Tech speaker: Move from status quo

We live in an era in which the learning that students do outside of school looks very different from the learning they do inside of school. And that’s a problem that school boards must confront, according to Will Richardson, speaker at the Education Technology Leadership luncheon Sunday at NSBA’s annual conference in San Antonio.

“The status quo is not going to serve our kids moving forward,” said Richardson, co-founder of an innovation website called

Gather stakeholders in a room and ask them to describe a healthy, productive and valuable learning environment, Richardson urged. You’ll get a list including things like: challenging, relevant to their lives, real-world application, aligned with student’s interest and passions, self-directed, guided by mentors, cross-disciplinary and maybe “flow.”

“I’ve asked that question all over the world,” Richardson said. “You know what no one ever says?” He popped this list on a screen: sitting in rows, teacher-controlled, discrete curriculum, one-subject focus per lesson, emphasis on grades and standardized assessments.

“In schools, we are trying to do the wrong things right,” Richardson said, crediting the thought to the late organizational theorist Russel Ackoff of the University of Pennsylvania.

No wonder only about a third of high school juniors say they are engaged in school, he said.

At home, using the internet, students can gain knowledge about any subject they desire, and there are many examples of young people who have created products and other impressive results by finding mentors, experimenting, learning from failure and persevering. Why, Richardson asked, should learning at school be so different from how students learn at home?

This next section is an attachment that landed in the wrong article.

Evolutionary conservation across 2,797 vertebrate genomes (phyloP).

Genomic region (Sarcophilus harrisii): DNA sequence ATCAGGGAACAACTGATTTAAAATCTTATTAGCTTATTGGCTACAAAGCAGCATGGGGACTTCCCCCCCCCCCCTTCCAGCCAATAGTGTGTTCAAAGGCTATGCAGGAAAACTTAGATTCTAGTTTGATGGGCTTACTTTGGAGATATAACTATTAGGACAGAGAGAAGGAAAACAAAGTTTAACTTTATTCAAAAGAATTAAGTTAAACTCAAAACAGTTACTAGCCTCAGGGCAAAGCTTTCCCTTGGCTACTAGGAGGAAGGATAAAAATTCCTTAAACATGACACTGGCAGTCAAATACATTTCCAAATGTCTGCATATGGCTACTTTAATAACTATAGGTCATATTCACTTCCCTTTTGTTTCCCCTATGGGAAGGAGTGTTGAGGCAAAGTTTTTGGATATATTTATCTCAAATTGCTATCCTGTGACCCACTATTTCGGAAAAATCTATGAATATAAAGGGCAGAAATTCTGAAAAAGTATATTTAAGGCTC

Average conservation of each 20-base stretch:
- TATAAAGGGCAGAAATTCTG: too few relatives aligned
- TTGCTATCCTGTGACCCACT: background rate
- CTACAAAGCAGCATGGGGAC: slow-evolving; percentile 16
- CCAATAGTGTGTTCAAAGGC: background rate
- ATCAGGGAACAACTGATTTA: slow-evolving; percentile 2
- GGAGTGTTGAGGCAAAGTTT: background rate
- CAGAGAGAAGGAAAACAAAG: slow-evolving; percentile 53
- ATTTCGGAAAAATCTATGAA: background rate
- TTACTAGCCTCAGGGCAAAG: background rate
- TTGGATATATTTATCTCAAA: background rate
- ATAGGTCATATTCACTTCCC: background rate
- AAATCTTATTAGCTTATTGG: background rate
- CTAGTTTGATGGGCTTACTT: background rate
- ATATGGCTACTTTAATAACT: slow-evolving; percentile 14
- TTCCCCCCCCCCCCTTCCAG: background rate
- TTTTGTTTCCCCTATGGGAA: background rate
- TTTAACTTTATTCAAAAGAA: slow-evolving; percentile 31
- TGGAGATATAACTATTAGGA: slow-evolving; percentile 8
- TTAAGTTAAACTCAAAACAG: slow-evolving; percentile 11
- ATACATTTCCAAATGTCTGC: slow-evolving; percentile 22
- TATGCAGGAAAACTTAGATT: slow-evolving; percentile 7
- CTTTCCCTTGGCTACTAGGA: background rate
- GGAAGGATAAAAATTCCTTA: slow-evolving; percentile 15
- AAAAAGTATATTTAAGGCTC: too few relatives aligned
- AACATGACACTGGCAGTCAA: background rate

Productive learning leaves the individual eager to learn more, Richardson said, paraphrasing famed educational psychologist Seymour Sarason.

Step one involves embracing the internet, which creates a universe of new possibilities.

For instance, Denmark allows students to use the internet during exams. After all, Richardson said, they can use it everywhere else in life.

While apps such as Photomath and webites such as Wolfram Alpha can solve math problems, so what? “If kids can answer all the questions with their phones, we need to ask better questions,” Richardson said.

The key skill graduates will need in a rapidly changing world is “how to learn,” he said. So schools should be giving kids a lot of practice on that skill, not preparation for standardized exams or even college prep, he said.

He noted a group of private schools affiliated with plan aims to send kids into the college admissions process with “no numbers on the transcript.” Colleges are willing to work with the group, he said, but have cautioned, “Whatever you send, we have to be able to read it within four minutes,” Richardson said.

He recommended schools use a strategic planning process to ensure that what happens in schools is aligned with the goals of the community and the district’s vision.

“You school board members have a great role to play in creating a culture in which innovation can happen,” Richardson said. And if you have any doubt that the status quo is inadequate, just shadow a student for a day, he said.


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